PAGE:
Arriving in Bryce Canyon, NP, the clouds began to darken some, which made me stop and put my rain pants on, in addition to the rain jacket I was already wearing. Going into the park (which had all the road torn up into compacted gravel) the clouds opened up some, and let a light, but steady rain fall, as I headed towards the end of the road. The minor inconvenience of road and weather would totally be worth the vistas once the end of the road was reached.










Reeling from the spectacular views, and amazing weathering and erosion of the rocks, I headed back out through the rain back to Utah SR-12 which was my route north.

I hit an wide open section of sweepers, but began to struggle with drowsiness, my eyelids getting heavy anytime a short section of straightaway showed up, making me realize I'd only had about 3 hours of sleep, and how utterly stupid it was to ride if I was this tired. I checked the Zumo for my gas mileage and noticed I was due to stop soon, and tried to wake myself up to at least get to the gas station, where I'd down a redbull, and some sugary snack to at least wake me up temporarily. By now, the skies had let up with the rain, and it was just warm, but not too humid. Overcast skies must have been helping to keep the temperature down.

Stopping for gas, and something to wake myself up, my odometer read something in the high 400's for mileage, and realized I still had quite a ways to go before I was at my stop for the night. Timewise, I was doing fine for arriving with daylight left, so I figured I'd press on.

The open sweeping road finally became a tighter section of road, as it dropped in elevation suddenly, through another steep canyon of red.



This canyon eventually led back up into elevation, where it actually followed the very crest of a ridge for about 5 miles, giving you dropoff vistas on both sides of the road. After the road flattened out again, it began to lead into the Capitol Reef National Park, which culminated in the road turning something very much akin to the Cherohala Skyway, if you've ever been on it. 50-ish miles of sweepers, with an occasional left or right kink thrown in. Great rhythm, and as I climed up in elevation again, the temperature began to drop from high to mid 80's down into the 60's. I stopped to put the Gerbings back on and snap a picture.



The road finally brought me to a fork where I had to head northwest for 10 miles, into a small little town called Bicknell, where I had chosen to stop for the night.

Tired and frazzled, I pulled into the parking lot, relieved to finally be able to relax. Checked the odometer and it let me know I'd just done 682 miles in 14 hours, on 3 hours of sleep. Ah, stupid me.

Had dinner at the diner that was attached to the motel, took a shower, set my alarm for 6AM the next morning, and fell asleep with absolutely no trouble, by 9PM local time.

Next up: Day two.

novos screwed with this post 08-27-2009 at 11:57 PM
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Old 08-27-2009, 11:40 PM   #3
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The following morning I woke up to a planned "short" day of 492 miles. The morning brought cool, crisp temperatures at 7200 feet, so I put on 2 layers under the Gerbings, and set off into the morning sunrise, which was already creating a light show on the hills around me.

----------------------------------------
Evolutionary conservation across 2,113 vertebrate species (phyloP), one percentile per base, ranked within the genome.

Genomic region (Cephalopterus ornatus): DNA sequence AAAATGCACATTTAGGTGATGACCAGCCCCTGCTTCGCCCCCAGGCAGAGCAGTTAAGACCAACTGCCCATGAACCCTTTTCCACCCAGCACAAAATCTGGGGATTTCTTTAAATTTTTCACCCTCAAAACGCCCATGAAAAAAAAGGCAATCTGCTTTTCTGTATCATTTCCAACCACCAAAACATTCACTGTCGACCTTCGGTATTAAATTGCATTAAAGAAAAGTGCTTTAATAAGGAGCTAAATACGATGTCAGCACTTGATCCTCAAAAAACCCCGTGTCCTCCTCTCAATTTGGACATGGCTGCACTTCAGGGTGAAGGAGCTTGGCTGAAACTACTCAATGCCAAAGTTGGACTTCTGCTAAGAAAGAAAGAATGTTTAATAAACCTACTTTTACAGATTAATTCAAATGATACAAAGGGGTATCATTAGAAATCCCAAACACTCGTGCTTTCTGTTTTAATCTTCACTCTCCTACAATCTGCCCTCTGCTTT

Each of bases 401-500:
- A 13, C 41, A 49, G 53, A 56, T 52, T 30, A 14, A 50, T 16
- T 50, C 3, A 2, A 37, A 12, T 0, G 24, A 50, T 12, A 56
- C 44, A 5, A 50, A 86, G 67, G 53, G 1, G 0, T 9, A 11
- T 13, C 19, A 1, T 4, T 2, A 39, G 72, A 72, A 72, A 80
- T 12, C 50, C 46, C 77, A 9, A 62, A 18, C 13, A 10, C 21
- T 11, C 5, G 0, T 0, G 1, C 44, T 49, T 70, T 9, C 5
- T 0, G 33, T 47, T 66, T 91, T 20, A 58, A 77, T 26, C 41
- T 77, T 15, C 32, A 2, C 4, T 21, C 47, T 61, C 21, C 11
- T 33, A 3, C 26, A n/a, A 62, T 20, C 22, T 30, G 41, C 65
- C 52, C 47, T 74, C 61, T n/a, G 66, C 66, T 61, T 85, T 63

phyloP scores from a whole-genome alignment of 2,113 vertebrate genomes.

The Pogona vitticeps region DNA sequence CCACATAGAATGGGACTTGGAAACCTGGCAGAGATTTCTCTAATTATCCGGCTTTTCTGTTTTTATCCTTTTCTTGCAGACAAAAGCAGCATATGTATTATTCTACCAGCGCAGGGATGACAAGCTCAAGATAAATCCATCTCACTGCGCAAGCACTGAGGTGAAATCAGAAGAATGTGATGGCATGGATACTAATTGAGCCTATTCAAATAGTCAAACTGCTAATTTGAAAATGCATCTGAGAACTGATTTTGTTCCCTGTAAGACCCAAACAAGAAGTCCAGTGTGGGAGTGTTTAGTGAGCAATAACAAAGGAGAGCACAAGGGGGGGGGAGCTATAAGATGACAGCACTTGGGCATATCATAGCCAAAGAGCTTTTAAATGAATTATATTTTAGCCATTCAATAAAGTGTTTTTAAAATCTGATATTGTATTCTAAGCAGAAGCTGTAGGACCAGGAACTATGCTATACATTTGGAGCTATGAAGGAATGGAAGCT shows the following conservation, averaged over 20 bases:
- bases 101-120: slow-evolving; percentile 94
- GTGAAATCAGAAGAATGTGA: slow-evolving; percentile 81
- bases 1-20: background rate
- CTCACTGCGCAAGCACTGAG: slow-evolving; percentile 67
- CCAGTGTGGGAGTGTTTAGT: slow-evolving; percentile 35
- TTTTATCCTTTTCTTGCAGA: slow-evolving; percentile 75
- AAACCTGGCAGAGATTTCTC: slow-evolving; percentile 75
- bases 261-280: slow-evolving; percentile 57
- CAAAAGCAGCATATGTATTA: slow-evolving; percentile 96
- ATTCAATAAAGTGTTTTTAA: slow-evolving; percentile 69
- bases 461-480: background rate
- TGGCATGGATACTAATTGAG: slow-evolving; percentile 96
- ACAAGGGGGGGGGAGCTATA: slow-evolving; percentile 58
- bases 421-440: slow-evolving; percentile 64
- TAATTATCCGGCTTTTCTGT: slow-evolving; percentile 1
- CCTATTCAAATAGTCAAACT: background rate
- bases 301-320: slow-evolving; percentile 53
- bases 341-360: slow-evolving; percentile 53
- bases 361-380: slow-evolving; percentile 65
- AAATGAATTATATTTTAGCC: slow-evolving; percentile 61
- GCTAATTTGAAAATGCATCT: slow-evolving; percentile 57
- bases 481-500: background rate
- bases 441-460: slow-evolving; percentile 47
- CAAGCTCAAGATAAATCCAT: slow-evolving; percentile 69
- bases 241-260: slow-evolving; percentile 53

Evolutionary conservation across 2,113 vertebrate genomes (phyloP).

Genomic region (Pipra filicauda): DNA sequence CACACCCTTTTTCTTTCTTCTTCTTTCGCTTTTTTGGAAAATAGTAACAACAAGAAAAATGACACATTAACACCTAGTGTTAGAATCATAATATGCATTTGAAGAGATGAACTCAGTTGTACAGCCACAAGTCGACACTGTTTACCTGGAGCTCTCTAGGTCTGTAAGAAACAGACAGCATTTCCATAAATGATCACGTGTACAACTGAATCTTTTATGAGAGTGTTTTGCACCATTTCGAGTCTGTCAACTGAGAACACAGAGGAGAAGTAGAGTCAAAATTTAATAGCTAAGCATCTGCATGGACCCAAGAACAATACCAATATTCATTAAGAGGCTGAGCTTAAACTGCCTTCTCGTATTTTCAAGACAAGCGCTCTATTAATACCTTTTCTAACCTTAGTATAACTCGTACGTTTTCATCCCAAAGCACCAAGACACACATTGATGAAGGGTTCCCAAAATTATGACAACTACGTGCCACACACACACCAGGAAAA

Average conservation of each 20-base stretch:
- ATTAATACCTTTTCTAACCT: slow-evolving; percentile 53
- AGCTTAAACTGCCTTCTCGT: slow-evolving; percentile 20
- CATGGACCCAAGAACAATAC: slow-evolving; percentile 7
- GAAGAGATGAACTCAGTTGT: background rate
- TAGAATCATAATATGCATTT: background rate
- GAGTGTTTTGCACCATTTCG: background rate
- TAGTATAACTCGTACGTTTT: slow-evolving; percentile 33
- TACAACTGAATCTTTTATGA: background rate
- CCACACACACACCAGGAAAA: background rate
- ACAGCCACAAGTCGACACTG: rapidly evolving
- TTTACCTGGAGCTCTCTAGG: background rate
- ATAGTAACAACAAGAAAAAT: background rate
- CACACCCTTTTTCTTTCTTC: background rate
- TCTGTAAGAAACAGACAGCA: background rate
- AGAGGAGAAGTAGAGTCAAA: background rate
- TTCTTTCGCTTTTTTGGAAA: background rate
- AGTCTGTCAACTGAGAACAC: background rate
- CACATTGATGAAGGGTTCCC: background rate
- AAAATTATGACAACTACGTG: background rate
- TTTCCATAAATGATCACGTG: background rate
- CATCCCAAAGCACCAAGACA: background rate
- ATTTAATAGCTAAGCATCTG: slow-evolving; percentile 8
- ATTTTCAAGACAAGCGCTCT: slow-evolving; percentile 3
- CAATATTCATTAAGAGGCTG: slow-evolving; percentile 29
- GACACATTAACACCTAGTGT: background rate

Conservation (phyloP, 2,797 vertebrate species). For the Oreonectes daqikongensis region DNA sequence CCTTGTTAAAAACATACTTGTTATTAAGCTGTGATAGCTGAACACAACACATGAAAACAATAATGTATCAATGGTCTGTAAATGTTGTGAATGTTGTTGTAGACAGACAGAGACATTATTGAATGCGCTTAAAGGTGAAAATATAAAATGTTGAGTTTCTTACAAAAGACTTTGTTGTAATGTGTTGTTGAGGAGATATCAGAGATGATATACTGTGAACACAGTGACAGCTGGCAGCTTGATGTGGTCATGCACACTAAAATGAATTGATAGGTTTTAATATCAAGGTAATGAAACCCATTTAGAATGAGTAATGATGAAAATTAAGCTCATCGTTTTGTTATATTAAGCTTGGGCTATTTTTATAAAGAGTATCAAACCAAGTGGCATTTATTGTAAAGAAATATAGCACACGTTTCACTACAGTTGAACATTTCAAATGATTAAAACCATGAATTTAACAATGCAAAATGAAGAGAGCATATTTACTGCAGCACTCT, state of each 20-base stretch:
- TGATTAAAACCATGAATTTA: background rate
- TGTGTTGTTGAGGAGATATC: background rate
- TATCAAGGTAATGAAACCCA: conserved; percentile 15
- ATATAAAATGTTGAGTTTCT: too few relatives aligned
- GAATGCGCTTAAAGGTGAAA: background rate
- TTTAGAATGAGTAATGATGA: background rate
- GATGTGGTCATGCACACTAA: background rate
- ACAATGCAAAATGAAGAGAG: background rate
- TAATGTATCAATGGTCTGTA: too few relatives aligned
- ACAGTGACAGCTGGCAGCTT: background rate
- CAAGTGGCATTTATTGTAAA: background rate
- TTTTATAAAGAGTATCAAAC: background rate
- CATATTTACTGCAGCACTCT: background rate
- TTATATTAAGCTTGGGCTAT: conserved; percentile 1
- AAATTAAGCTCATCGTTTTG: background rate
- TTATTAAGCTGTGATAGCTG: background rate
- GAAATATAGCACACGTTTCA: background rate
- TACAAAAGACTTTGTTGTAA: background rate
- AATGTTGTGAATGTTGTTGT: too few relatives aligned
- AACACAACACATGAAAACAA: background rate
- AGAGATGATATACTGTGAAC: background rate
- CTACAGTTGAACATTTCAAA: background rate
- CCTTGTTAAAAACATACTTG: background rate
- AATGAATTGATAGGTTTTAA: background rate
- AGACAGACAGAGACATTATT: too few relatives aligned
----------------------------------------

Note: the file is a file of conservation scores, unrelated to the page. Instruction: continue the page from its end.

Heading East on Utah SR-24, I headed towards the Dixie National Forest again, and was once again greeted by high canyon walls, this time in the form of Meeks Mesa



Stopping to gawk for a minute, I continued on towards Hanksville, passing through terrain features that if you told me I was on the moon, I would have believed you.



Stopped for a quick fill up of gas, and branched off the road heading southeast on Utah SR-95, towards Glen Canyon and Lake Powell. As soon as the road approached Glen Canyon, I was once again amazed by the topography, and saw deep gorges right next to the side of the road, cut away by flowing water. This stuff all looked pretty grand to me.



Lake Powell finally appeared off in the distance, and I realized why I had been seeing so many trucks pulling boats, seemingly in the middle of the desert.



I was amazed, but the full magnitude of Lake Powell and it's immensely high cliff walls wouldn't show themselves to me until I turned off towards a vista point. Just amazing.



The whole vista just seemed to be made all the better by the low ceiling of clouds overhead. The sky being closed in made the massive scale of everything in front of me just a little bit more comprehensible. Just a little bit. And Glen Canyon had no shortage of stunning sights, and the road just flowed like poetry through the landscape.





While stopping to take a few pictures, save for the ones on the move, I noticed I had passed the same big rig hauling a crane about a half dozen times. I wondered if I was more annoying or amusing to the guy.

The road slowly led out of the deep canyons through smaller rolling hills, surrounded by coniferous trees, in stark contrast to the landscape that was just nearby. Turning off on SR-261, the rolling hills eased, and a sign appeared that the pavement ended in half a mile, and there were narrow roads and tight turns ahead. I figured it was just more road construction, but I had no idea I had been riding on top of a massive butte for the past hour, and had abruptly come to the edge of it.



The road continued visibly below, and the only way down was a section of tight switchbacks that dropped you to the valley below in a short section. Good thing I was prepared with Road 2's on the RSV, because I remember reading something about them being dual-sport, or something.